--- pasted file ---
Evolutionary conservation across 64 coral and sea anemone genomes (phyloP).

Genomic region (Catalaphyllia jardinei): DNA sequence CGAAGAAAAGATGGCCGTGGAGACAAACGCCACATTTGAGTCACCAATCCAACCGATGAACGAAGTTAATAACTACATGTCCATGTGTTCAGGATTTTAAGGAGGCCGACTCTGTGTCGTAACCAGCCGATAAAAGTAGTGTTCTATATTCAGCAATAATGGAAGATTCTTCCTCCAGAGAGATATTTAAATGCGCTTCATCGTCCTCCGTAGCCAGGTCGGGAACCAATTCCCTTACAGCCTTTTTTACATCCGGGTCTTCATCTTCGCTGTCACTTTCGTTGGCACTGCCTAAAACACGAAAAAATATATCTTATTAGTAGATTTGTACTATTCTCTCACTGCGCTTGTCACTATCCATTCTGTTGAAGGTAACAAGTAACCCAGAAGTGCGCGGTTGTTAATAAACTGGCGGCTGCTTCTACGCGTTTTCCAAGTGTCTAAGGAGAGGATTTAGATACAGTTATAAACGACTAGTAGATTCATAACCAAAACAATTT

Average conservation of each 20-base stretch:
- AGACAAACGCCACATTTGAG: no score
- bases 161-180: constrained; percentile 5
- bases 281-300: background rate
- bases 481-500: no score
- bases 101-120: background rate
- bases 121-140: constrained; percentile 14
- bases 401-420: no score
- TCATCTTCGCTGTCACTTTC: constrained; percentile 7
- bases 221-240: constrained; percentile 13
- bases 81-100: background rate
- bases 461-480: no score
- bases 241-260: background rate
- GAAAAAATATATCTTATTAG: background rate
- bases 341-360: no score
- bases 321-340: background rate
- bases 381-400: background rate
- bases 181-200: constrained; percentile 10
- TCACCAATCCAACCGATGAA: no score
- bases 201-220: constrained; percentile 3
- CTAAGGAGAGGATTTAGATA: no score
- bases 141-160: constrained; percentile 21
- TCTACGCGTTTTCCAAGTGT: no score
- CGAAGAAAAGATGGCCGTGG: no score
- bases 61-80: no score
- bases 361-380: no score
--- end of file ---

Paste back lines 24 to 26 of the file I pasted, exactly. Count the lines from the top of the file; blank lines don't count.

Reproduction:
- bases 141-160: constrained; percentile 21
- TCTACGCGTTTTCCAAGTGT: no score
- CGAAGAAAAGATGGCCGTGG: no score